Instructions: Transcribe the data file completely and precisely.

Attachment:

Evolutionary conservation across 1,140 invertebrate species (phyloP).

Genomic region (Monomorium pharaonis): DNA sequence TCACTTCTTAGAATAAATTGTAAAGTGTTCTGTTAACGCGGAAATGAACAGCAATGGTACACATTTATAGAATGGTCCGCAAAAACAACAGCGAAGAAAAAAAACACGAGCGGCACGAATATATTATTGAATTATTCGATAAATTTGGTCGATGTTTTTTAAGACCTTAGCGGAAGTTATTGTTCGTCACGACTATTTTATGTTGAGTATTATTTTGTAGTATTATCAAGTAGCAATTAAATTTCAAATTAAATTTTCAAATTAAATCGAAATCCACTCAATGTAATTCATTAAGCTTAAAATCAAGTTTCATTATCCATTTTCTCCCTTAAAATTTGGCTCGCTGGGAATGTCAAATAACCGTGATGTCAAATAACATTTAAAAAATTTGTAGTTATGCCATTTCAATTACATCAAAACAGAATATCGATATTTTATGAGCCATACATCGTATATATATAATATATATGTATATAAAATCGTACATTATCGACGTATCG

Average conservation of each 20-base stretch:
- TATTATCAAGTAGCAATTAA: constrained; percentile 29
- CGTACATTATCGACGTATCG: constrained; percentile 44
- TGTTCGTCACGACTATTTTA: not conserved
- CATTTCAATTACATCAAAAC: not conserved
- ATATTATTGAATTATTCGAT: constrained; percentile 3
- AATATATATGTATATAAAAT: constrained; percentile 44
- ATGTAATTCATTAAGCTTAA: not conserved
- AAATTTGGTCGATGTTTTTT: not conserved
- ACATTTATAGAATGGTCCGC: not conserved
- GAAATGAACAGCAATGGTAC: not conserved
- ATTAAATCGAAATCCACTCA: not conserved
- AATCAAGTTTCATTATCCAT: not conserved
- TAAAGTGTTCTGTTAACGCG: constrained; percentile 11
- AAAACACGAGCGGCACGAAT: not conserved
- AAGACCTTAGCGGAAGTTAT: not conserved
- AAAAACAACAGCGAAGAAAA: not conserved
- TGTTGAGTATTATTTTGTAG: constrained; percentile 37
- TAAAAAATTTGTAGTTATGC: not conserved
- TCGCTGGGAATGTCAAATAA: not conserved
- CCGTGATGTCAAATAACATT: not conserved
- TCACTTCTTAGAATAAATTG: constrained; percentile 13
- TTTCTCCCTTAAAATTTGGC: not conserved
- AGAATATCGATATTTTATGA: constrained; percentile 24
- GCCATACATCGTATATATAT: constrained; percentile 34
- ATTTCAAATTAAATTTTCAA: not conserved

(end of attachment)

Evolutionary conservation across 1,140 invertebrate species (phyloP).

Genomic region (Monomorium pharaonis): DNA sequence TCACTTCTTAGAATAAATTGTAAAGTGTTCTGTTAACGCGGAAATGAACAGCAATGGTACACATTTATAGAATGGTCCGCAAAAACAACAGCGAAGAAAAAAAACACGAGCGGCACGAATATATTATTGAATTATTCGATAAATTTGGTCGATGTTTTTTAAGACCTTAGCGGAAGTTATTGTTCGTCACGACTATTTTATGTTGAGTATTATTTTGTAGTATTATCAAGTAGCAATTAAATTTCAAATTAAATTTTCAAATTAAATCGAAATCCACTCAATGTAATTCATTAAGCTTAAAATCAAGTTTCATTATCCATTTTCTCCCTTAAAATTTGGCTCGCTGGGAATGTCAAATAACCGTGATGTCAAATAACATTTAAAAAATTTGTAGTTATGCCATTTCAATTACATCAAAACAGAATATCGATATTTTATGAGCCATACATCGTATATATATAATATATATGTATATAAAATCGTACATTATCGACGTATCG

Average conservation of each 20-base stretch:
- TATTATCAAGTAGCAATTAA: constrained; percentile 29
- CGTACATTATCGACGTATCG: constrained; percentile 44
- TGTTCGTCACGACTATTTTA: not conserved
- CATTTCAATTACATCAAAAC: not conserved
- ATATTATTGAATTATTCGAT: constrained; percentile 3
- AATATATATGTATATAAAAT: constrained; percentile 44
- ATGTAATTCATTAAGCTTAA: not conserved
- AAATTTGGTCGATGTTTTTT: not conserved
- ACATTTATAGAATGGTCCGC: not conserved
- GAAATGAACAGCAATGGTAC: not conserved
- ATTAAATCGAAATCCACTCA: not conserved
- AATCAAGTTTCATTATCCAT: not conserved
- TAAAGTGTTCTGTTAACGCG: constrained; percentile 11
- AAAACACGAGCGGCACGAAT: not conserved
- AAGACCTTAGCGGAAGTTAT: not conserved
- AAAAACAACAGCGAAGAAAA: not conserved
- TGTTGAGTATTATTTTGTAG: constrained; percentile 37
- TAAAAAATTTGTAGTTATGC: not conserved
- TCGCTGGGAATGTCAAATAA: not conserved
- CCGTGATGTCAAATAACATT: not conserved
- TCACTTCTTAGAATAAATTG: constrained; percentile 13
- TTTCTCCCTTAAAATTTGGC: not conserved
- AGAATATCGATATTTTATGA: constrained; percentile 24
- GCCATACATCGTATATATAT: constrained; percentile 34
- ATTTCAAATTAAATTTTCAA: not conserved